• Brian Goedde is new to the English faculty at CCP this year. He has an MFA from the University of Iowa Nonfiction Writing Program, and he has written for a variety of publications, including The New York Times, The Huron River Review, and Thought & Action, a peer-reviewed journal published by the NEA.
  • Julie Odell's short fiction has appeared in journals such as Five Chapters, New World Writing, Atticus Review, and most recently The Intentional. Her non-fiction has been featured on NPR and was selected for the new anthology This I Believe: Philadelphia. A 2004 MacDowell Colony fellow, she holds an MA in creative writing from the Center for Writers at the University of Southern Mississippi. She has completed three novels.
  • A former Fulbright scholar, Vijay Lakshmi (Chauhan), has published her short stories in several journals including Wasafiri, Orbis, Paris Transcontinental and the South Asian Review. Her fiction has also appeared in collections, such as Searching for Sita, A Rainbow Feast: New Asian Short Stories, and Bridges: An Anthology of Global Fiction. She has just finished a novel.
  • Thomas Jay Rush is the owner of a small internet-based software company, a fact he chooses to ignore, focusing instead on writing short fiction, creative non-fiction, and poetry. Jay teaches writing at the Community College of Philadelphia. He lives with his family in Gladwyne, Pennsylvania.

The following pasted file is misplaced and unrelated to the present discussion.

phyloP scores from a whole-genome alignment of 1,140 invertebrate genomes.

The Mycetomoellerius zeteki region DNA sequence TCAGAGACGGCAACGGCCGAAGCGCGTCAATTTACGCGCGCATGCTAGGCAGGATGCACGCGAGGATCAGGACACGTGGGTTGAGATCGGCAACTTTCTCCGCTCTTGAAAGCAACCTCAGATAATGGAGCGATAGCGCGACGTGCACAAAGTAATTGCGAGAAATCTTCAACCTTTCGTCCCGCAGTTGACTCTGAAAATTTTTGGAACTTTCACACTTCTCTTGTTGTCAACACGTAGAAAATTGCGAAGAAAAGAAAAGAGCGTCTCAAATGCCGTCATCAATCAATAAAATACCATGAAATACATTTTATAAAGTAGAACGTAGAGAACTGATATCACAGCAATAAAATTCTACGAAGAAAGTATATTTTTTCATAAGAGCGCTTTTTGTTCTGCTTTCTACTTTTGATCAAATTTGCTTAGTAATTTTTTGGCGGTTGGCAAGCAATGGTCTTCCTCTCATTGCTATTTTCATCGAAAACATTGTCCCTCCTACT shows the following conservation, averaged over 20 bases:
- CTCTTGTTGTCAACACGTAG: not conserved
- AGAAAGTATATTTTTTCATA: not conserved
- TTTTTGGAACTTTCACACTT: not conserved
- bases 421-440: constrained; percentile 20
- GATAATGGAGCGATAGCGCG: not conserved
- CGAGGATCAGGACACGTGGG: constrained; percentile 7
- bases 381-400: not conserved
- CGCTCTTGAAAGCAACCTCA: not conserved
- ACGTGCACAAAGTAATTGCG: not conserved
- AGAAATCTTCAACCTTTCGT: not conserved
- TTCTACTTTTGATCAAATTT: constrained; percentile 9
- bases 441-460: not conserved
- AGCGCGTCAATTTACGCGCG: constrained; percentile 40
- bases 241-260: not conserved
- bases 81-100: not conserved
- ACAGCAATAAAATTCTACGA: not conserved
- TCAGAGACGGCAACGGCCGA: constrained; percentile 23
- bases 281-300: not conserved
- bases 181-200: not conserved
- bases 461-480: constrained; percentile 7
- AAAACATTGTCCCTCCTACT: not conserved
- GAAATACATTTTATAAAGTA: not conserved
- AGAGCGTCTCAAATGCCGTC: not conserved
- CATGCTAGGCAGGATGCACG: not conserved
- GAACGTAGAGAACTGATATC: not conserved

• Steve Reed is an adjunct professor of English at CCP and is reading stories from his novel, Secret Combinations, which are interlocking stories of the unchallengeable history of the United States. He has a MFA from Brown University and teaches Creative Writing at Penn State Abington.

Sat., April 16, 2016

Field Trip
Field Trip to Split this Rock Poetry Festival in Washington, DC. CCP students should consult with their English professors about how to sign up for the trip, or contact Jeff Markovitz at Jmarkovitz@ccp.edu.

All events are held at Community College of Philadelphia, 1700 Spring Garden Street, Philadelphia, PA 19130.

Room Location:

  • The Winnet Student Life Building is located on 17th Street between Spring Garden and Callowhill streets. The Great Hall is on the second floor.
  • The Cube is located on the second floor of the Pavilion Building on 17th Street between Spring Garden and Callowhill streets.
  • The Center for Business & Industry is at the corner of 18th St. and Callowhill St.
  • Photo IDs are required for guests entering college buildings (Student IDs, a driver’s license, etc).

Thank you to partners in the Office of Student Life, the Division of Liberal Studies, the Free Library of Philadelphia, and the English Department. Special thanks to One Book, One Philadelphia. For more information, visit “Spring Poets & Writers Festival – Community College of Philadelphia” on Facebook.


Sponsored by the Office of Student Life –  Jeff Markovitz and Kelly McQuain, co-facilitators